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Entries in Miriam (1)


Marrying the Kushite woman

At the end of parshat Beha’alotcha we find a mysterious and puzzling narrative. Its first three verses don’t seem to follow on from each other at all:

1. And Miriam and Aaron spoke against Moses because of the Kushite woman whom he had married; for he had married a Kushite woman. 2. And they said, Has the Lord indeed spoken only by Moses? has he not spoken also by us? And the Lord heard it. 3. And the man Moses was very humble, more than any other men which were upon the face of the earth.

I am intrigued by verses 1 and 2 and the disconnect between them. We need to ask at least a couple of questions:

- What is the complaint here? Is it that Moses has married a Kushite woman (and if so, what is the problem with that?)

- What are Miriam and Aaron trying to say in verse 2 and what does that have to do with the Kushite woman?

The Midrash, Rashi and others suggest a non-literal interpretation – the complaint was that Moses had separated from his wife Tzipporah, and his siblings felt that that this was unnecessary and inappropriate. They too were prophets and yet had not separated themselves thus. This approach adequately explains the connection between the two verses, but it deviates from the plain meaning of the first verse: that Moses indeed married a Kushite woman.

Obviously if we follow the plain meaning, this in and of itself raises questions, such as: Where did he meet this woman? and: Why did he marry her? Rashbam and Daat zekenim quote a work called Divrei Hayamim LeMoshe Rabbenu, that somewhere between age 40 and 80, Moses married an Ethiopian queen (though he did not sleep with her. See further discussion of this interpretation here).

Daat zekenim goes on to explain the second verse as follows: They protested: “Was Moses so proud, because G-d spoke to him face to face, that he married out of the tribe? We (Miriam and Aaron) also had G-d speak to us, and we did not marry out of the tribe.”


I’d like to suggest an alternative reading. Unlike Miriam and Aaron, who grew up in amongst the Israelites in Egypt, Moses grew up in Pharaoh’s palace as a non-Jew. He then fled to Midian, lived once again among non-Jews, and married Tzipporah, daughter of an idol-worshipping priest (as Yitro was then). Moses spent his life among those who were other to him, and was familiar and comfortable with that. Thus, when G-d chose him to receive prophecy on a level never before or since attained, and to give the Torah through him – making him the ultimate Other, a human being with an experience he cannot share with any other person – he already had the inner kli (vessel) prepared and available to contain such a role.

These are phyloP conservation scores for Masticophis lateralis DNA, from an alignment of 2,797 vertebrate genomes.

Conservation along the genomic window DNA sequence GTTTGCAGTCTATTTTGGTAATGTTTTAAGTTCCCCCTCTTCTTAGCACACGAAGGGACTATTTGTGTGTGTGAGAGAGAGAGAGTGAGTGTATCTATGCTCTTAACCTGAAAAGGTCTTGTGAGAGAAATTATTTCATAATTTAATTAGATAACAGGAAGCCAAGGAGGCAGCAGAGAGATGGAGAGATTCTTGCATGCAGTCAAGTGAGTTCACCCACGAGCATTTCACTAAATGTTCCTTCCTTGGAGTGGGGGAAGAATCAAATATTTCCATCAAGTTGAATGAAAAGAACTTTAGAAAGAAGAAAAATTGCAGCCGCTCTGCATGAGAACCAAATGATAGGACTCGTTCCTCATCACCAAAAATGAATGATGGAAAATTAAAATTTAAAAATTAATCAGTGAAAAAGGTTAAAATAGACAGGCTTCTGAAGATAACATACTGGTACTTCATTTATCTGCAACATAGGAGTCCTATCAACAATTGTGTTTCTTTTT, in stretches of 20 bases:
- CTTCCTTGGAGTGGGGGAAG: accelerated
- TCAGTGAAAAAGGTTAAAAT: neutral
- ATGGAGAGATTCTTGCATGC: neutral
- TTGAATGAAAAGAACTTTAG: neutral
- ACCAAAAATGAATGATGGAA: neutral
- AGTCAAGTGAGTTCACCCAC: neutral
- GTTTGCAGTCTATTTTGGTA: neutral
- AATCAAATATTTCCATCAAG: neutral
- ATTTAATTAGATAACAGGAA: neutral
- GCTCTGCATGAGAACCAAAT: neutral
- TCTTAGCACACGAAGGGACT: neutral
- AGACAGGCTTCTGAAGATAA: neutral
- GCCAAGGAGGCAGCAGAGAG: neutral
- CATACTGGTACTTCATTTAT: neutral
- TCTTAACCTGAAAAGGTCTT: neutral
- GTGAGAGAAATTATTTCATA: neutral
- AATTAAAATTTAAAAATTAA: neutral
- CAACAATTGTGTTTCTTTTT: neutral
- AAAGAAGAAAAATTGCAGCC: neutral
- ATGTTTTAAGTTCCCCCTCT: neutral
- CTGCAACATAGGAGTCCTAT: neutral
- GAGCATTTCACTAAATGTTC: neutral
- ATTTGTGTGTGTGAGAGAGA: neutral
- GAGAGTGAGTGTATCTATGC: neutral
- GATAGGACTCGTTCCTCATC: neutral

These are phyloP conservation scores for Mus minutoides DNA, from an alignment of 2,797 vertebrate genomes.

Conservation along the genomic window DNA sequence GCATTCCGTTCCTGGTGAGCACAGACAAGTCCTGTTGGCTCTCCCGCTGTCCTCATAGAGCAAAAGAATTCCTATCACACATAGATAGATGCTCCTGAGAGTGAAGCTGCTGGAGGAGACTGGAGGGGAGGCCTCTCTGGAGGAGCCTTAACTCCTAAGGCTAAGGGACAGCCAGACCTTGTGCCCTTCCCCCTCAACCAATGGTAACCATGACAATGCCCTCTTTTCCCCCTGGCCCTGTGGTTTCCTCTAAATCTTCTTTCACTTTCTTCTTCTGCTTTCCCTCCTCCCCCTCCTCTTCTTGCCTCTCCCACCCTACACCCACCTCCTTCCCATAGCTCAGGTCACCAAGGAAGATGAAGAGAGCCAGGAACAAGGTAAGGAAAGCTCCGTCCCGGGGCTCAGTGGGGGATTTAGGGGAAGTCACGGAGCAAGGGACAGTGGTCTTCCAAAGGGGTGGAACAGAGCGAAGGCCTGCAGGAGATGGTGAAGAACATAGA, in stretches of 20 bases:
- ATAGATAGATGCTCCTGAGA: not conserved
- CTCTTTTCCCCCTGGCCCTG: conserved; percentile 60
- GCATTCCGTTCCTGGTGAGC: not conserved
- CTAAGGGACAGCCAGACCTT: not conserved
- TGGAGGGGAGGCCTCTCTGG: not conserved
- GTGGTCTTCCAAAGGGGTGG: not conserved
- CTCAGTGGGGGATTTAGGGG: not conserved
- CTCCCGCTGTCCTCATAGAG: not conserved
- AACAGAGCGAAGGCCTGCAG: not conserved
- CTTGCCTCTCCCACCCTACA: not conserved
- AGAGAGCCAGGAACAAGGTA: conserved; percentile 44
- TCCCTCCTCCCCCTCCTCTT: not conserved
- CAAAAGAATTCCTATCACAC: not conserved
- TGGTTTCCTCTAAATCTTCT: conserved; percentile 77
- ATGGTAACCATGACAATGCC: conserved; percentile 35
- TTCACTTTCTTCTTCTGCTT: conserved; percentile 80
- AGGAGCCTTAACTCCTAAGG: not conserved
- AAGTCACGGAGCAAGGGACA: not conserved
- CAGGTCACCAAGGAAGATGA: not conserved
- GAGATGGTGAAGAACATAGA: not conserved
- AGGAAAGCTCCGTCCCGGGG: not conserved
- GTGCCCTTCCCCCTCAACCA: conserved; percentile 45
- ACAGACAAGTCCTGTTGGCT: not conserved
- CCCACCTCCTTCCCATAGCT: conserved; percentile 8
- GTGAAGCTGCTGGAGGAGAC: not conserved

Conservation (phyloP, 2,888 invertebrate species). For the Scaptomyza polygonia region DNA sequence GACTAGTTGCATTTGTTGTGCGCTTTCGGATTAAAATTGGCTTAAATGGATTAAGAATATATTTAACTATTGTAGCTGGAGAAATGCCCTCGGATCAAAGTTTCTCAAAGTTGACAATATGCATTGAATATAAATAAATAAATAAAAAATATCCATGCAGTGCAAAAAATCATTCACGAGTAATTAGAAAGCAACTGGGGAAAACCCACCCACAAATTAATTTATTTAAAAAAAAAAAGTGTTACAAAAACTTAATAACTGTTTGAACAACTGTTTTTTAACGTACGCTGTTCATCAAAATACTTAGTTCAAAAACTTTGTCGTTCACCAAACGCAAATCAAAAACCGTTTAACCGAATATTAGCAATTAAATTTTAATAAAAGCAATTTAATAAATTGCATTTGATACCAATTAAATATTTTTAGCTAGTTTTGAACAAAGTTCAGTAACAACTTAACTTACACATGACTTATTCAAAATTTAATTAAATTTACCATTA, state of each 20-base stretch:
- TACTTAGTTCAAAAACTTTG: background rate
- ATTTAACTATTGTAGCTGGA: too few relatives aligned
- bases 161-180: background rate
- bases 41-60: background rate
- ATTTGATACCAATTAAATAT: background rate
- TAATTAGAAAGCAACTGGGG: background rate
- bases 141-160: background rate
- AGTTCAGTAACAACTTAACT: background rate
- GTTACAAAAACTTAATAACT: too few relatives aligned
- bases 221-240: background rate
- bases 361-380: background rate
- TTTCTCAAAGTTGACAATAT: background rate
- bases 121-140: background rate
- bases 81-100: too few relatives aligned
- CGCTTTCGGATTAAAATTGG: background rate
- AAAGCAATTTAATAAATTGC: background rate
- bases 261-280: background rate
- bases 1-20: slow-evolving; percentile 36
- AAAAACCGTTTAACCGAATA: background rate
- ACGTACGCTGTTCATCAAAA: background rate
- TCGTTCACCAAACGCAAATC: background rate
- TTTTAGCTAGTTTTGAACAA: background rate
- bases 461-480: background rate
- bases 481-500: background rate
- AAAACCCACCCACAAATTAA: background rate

Miriam and Aaron in all their greatness did not have this kind of vessel. Their protest derived from a lack of understanding of the greatness of Moses, who could be the leader of a people to which he was, in some regards, other. They saw him breaking the rules, and thought it was due to hubris in being spoken to G-d; but it was not. Hence verse 3, clarifying for us: No, Moses was humble.

In fact, if I can be bold enough as to take the Kushite woman as a metaphor, but in a different way than the Midrash does, and without meaning to be racist but simply to take the Tanach on its own terms and in its own context: the Kushite is a symbol of the quintessential Other, in that he is dark-skinned and exotic. When Moses marries the Kushite woman, he is embracing (“marrying”) his otherness to the full – perhaps accepting fully, finally, that he will never be just like everyone else, or like anyone else. Perhaps Miriam and Aaron sensed this and could not bear to fully, finally accept the separation from him that this would entail, as their younger brother whom they saved from death in the river.

- With thanks to Dan Goldblatt, through whose Bibliodrama session I arrived at this insight: Tammuz 5773